6. Keep going, Joe Simitian, you're on the right track; The Citizens of Palo Alto now need to start re-calling leaders who are inept.

Like this comment
Posted by Richard C. Placone
a resident of Barron Park
on Mar 16, 2012 at 1:46 pm

I think I will trust the non=government investors in this project. If they believe it is a good investment that will yield long term benefits to the investors, and so are willing to commit to investment before construction begins, then perhaps I will change my current opposition to this project as it is currently designed. So far, the commitments made when we voted for the project bond have not been met and seem likely not to be met, as other posters have pointed out.

Like this comment
Posted by A
a resident of Adobe-Meadow
on Mar 16, 2012 at 2:28 pm

To FrankF

I do not believe what the CHSRA did was politically naive at all. Their actions better fit the profile of a basically corrupt institution whose real goal is to siphon off as much money as possible to their friends and themselves. When billions are thrown around, you know some bid-rigging is going to occur. In this case, I do not see how the cost ends up at 250 million per mile without massive theft.

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Posted by bill g
a resident of Barron Park
on Mar 16, 2012 at 3:38 pm

Where are the private investors that were going to supply a large part of the money? If they don't invest, it will be because they don't see a return on their money. Therefore we can expect any line to lose money and the taxpayers (you and me) will pay for it forever.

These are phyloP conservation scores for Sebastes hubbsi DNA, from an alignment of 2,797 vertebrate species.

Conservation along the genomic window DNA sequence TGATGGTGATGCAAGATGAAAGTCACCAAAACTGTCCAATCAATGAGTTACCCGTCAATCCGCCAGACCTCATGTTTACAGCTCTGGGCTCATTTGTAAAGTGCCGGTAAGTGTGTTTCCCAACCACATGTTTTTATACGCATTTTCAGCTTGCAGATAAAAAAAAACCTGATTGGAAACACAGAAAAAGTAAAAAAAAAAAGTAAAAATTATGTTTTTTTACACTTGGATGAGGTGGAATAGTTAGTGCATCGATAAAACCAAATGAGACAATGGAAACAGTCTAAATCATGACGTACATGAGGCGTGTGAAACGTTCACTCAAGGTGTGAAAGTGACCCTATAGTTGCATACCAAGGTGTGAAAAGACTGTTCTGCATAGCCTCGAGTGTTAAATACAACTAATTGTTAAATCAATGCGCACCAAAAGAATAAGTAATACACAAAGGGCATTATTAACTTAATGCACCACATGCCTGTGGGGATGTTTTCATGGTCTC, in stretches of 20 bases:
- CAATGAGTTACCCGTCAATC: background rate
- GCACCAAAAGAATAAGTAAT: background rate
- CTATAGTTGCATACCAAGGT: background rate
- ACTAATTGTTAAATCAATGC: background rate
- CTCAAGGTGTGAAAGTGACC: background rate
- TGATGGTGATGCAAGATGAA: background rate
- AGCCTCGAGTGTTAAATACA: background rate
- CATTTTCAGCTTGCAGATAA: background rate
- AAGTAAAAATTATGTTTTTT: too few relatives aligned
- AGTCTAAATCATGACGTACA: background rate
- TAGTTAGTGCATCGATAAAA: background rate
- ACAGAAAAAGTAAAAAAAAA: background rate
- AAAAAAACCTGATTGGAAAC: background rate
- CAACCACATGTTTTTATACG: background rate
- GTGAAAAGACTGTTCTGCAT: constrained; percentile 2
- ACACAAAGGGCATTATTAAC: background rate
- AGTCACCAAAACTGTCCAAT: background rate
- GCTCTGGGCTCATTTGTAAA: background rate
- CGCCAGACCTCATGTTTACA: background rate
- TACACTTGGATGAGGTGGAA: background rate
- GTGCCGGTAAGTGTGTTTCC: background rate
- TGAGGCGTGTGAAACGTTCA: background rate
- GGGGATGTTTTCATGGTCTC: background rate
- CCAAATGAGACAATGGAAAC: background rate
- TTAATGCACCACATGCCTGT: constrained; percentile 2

In spite of the rhetoric about the success of HSR in other countries, all require heavy taxpayer subsidies. The only lines that come close to breaking even are in densely populated areas which the California HSR does not serve. Check the internet for this information. We are buying a pig in a poke.

Like this comment
Posted by Just say NO
a resident of Esther Clark Park
on Mar 16, 2012 at 3:51 pm

@ senor blogger

On your #2 point, "2. 90% of the people opposing this project won't live to ride on it anyway."

And 90% of those FOR the project won't live to see it paid off.

Like this comment
Posted by Still against HSR
a resident of Midtown
on Mar 16, 2012 at 4:50 pm

The HSRA seem to be planning this rail the way I make cookies adding this and that. First it was 4 track elevated, then maybe tunneled. They were going to start in the Central Valley, but now they will start there, and also on the peninsula, and in Southern Ca. They keep saying that they have not yet completed their plans- yet they have spent about 100 million so far on research, consultants, trips to Europe to look at other HSR.
I believe China is not building more HSR since their last HSR accident. And several US states have decided not to build a HSR- both for good reasons.